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Re: the great vegetarian debate

Postby Spiny O'Norman » Mon Aug 08, 2011 8:42 am

PeterB wrote:
Spiny O'Norman wrote:
PeterB wrote:CTR..." Oh of course I forget you are a westerner and so you assume that one cow is more sentient than a thousand beetles ".


Nice story, but basically flawed. It isn't a case of killing either the cow or the beetles, because the beetles would be killed anyway in the process of growing grain to feed the cow. So if we eat the cow we're responsible for killing both the cow and the beetles.
Plus which you could feed something like 3 times as many people by feeding them the grain instead of feeding it to the cow then eating the cow.

Spiny

I think you miss his point. But I think in fact that you are unlikely to get his point because of his basic stance.



I did get the point about how humans place greater value on creatures which are more closely related to themselves, and this point is often made in these debates, ie even if you don't eat meat you're still responsible for the death of many insects due to the growing of grain etc. However I was observing that this is in fact a straw-man argument because the insects die either way.
So the argument for vegetarianism in this sense is not that it completely avoids killing, but that it keeps the killing to a minimum.

Spiny

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Re: the great vegetarian debate

Postby PeterB » Mon Aug 08, 2011 8:51 am

Bhikkhu Pesala wrote:
morning mist wrote:I agree that Buddhism isn't vegetarianism, but it is also not against vegetarianism either.
That depends on a person's reasons for being a vegetarian, and how it affects the way that they relate to others. What Buddhism teaches is that attachment to views is obstructive to spiritual development. Can anyone be a strict vegetarian or vegan without clinging to views?

Its this over-scrupulous attitude and wrong understanding of what kamma is that makes some vegetarians so intolerant. Then there's the vegans who think that vegetarians are not truly ethical because they eat dairy products or wear leather shoes, etc.

There is a way that one can be a vegetarian or vegan, but without any attachment to views. One who makes pragmatic choices, and is not averse to accepting and eating meat or fish offered by others is the one who practices correctly. No greed for the taste, and right view regarding kamma are more important than what one eats.

Bump.
I haven't seen anyone produce a coherent response that refutes the above...

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Dan74
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Re: the great vegetarian debate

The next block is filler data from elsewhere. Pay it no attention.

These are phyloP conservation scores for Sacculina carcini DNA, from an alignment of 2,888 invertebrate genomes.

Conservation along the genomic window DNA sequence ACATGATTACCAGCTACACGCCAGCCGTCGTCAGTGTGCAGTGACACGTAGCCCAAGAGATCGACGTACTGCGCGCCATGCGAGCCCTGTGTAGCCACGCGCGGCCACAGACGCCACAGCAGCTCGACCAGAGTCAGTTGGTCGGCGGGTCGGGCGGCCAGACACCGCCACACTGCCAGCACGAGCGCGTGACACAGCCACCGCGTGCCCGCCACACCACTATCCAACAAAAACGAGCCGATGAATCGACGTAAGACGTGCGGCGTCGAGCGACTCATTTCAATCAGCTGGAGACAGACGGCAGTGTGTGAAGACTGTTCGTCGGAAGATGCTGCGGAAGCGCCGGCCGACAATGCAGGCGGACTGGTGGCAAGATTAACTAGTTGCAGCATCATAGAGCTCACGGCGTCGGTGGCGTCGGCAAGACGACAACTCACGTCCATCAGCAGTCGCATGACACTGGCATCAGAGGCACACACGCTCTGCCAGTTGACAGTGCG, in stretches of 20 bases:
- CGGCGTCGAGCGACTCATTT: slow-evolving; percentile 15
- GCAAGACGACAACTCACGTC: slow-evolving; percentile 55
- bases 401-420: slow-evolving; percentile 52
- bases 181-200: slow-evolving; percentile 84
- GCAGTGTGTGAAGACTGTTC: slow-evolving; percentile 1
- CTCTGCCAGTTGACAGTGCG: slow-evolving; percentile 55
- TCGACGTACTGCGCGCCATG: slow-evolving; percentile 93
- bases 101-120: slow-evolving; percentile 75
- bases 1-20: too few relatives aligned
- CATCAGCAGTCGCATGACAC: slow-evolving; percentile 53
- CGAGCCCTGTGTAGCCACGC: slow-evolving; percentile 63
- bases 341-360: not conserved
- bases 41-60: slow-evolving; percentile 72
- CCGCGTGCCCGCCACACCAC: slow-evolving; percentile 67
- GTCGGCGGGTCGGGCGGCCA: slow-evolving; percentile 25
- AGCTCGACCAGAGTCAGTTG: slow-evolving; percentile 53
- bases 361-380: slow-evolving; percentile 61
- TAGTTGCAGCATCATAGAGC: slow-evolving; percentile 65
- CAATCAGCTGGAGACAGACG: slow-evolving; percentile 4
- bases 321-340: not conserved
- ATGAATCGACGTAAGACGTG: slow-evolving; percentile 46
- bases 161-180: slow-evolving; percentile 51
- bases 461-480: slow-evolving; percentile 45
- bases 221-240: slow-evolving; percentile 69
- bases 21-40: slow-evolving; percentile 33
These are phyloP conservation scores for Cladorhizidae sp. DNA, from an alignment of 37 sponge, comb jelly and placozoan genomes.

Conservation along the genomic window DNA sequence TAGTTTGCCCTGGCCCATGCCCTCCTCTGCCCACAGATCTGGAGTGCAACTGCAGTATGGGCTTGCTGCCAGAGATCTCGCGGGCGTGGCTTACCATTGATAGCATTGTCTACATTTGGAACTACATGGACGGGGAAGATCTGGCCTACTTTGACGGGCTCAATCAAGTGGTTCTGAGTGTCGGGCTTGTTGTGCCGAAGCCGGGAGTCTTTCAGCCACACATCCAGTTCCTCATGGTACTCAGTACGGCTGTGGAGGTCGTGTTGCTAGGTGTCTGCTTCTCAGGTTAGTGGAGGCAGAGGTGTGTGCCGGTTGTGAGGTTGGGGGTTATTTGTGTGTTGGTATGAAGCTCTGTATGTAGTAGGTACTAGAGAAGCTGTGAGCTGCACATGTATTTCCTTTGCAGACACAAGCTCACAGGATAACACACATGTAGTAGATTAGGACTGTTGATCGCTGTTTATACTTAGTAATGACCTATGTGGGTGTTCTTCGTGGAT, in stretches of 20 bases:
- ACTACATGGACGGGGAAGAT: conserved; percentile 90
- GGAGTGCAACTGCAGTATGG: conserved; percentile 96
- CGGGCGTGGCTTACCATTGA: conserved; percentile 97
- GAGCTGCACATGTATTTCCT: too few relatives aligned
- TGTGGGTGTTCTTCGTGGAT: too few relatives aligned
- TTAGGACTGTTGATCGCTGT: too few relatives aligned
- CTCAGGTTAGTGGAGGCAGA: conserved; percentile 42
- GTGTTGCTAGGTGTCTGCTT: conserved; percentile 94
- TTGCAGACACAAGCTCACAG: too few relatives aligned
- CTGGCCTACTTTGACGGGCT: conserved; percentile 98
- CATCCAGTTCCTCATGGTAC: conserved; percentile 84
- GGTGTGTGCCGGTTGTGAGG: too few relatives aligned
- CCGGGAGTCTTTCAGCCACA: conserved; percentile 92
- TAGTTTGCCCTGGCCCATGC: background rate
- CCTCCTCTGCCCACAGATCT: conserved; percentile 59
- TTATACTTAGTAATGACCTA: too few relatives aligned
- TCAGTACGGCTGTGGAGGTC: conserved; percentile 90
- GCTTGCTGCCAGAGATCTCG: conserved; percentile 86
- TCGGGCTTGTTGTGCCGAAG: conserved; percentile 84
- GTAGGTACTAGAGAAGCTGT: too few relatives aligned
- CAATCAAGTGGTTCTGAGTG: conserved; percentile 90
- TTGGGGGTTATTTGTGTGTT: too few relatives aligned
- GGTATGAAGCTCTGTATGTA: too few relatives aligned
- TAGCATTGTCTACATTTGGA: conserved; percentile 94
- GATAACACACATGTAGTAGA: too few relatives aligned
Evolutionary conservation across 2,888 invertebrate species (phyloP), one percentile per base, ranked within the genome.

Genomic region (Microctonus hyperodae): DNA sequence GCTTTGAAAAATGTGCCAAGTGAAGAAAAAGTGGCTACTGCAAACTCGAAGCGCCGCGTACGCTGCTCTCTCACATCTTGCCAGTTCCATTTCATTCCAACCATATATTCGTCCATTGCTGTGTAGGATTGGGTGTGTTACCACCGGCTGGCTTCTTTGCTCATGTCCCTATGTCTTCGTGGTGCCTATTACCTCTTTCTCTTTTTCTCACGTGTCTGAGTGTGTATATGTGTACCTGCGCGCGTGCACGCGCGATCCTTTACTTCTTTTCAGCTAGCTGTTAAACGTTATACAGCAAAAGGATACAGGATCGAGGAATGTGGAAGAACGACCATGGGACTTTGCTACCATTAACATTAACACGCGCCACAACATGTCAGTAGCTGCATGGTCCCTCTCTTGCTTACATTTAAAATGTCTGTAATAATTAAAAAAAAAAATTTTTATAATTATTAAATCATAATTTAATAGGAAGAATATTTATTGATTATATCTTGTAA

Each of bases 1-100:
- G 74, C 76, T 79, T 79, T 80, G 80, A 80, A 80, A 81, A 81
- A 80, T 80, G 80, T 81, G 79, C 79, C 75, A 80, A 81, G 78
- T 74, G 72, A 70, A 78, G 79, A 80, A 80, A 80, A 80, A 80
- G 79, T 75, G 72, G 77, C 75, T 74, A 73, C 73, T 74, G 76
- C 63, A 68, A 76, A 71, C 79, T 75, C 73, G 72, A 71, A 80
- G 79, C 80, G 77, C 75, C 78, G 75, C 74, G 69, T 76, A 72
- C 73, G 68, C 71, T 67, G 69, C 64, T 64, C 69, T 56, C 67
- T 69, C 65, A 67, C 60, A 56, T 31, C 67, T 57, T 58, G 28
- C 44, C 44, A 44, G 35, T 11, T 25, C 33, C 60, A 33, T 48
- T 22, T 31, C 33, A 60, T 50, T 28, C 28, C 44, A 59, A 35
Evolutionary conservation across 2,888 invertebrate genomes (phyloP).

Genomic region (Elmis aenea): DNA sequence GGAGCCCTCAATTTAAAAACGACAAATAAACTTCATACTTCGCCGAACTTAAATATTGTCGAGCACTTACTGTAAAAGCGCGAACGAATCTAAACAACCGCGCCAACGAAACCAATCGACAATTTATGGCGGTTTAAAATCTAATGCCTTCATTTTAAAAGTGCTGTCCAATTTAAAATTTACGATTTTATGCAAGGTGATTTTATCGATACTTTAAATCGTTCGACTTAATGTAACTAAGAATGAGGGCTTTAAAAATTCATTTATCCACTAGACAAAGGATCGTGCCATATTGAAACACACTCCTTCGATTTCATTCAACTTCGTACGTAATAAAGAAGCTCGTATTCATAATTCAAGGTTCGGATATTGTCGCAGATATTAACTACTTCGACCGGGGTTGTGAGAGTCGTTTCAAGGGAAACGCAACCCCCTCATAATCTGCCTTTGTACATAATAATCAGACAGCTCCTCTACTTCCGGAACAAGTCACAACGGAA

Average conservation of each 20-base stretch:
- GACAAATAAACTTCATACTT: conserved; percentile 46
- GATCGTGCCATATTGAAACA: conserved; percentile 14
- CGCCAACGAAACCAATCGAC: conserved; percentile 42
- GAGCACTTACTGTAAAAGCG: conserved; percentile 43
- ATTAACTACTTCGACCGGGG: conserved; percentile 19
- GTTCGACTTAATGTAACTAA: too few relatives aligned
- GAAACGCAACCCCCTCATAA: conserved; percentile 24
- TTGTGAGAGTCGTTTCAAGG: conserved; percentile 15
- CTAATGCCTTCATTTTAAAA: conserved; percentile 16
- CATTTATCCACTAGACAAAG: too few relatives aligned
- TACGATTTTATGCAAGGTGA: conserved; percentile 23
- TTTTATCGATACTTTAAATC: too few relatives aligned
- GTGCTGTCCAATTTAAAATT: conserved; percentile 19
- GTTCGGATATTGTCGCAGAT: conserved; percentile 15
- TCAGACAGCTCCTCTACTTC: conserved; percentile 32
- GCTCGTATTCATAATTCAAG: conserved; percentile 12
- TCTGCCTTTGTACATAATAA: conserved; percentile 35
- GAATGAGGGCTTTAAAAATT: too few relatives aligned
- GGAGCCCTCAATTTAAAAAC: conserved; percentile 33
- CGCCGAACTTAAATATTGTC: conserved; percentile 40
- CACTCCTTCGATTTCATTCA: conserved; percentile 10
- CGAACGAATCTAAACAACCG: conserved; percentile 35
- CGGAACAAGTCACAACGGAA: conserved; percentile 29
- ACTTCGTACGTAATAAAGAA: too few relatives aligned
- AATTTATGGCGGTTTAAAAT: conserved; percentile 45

Postby Dan74 » Mon Aug 08, 2011 9:53 am

PeterB wrote:
Bhikkhu Pesala wrote:
morning mist wrote:I agree that Buddhism isn't vegetarianism, but it is also not against vegetarianism either.
That depends on a person's reasons for being a vegetarian, and how it affects the way that they relate to others. What Buddhism teaches is that attachment to views is obstructive to spiritual development. Can anyone be a strict vegetarian or vegan without clinging to views?

Its this over-scrupulous attitude and wrong understanding of what kamma is that makes some vegetarians so intolerant. Then there's the vegans who think that vegetarians are not truly ethical because they eat dairy products or wear leather shoes, etc.

There is a way that one can be a vegetarian or vegan, but without any attachment to views. One who makes pragmatic choices, and is not averse to accepting and eating meat or fish offered by others is the one who practices correctly. No greed for the taste, and right view regarding kamma are more important than what one eats.

Bump.
I haven't seen anyone produce a coherent response that refutes the above...


Not quite a refutation, but some objections. I don't feel that the Bhante has presented a complete picture.

What Buddhism teaches is that attachment to views is obstructive to spiritual development. Can anyone be a strict vegetarian or vegan without clinging to views?


This puzzles me coming from a Vinaya monastic where strict adherence to rules (some no longer relevant or acceptable) is promoted. Abstaining from the consumption of meat goes well with restraining the senses and cultivating compassion for all creatures, I think, and makes more sense than not picking up lost valuables or not teaching Dhamma to someone holding an umbrella, etc etc

Its this over-scrupulous attitude and wrong understanding of what kamma is that makes some vegetarians so intolerant. Then there's the vegans who think that vegetarians are not truly ethical because they eat dairy products or wear leather shoes, etc.


There may well be many who feel like this, but surely many who don't. That's why I don't feel this is a general argument against the vegetarian choice but rather the wrong attitude or motivation.

There is a way that one can be a vegetarian or vegan, but without any attachment to views. One who makes pragmatic choices, and is not averse to accepting and eating meat or fish offered by others is the one who practices correctly. No greed for the taste, and right view regarding kamma are more important than what one eats.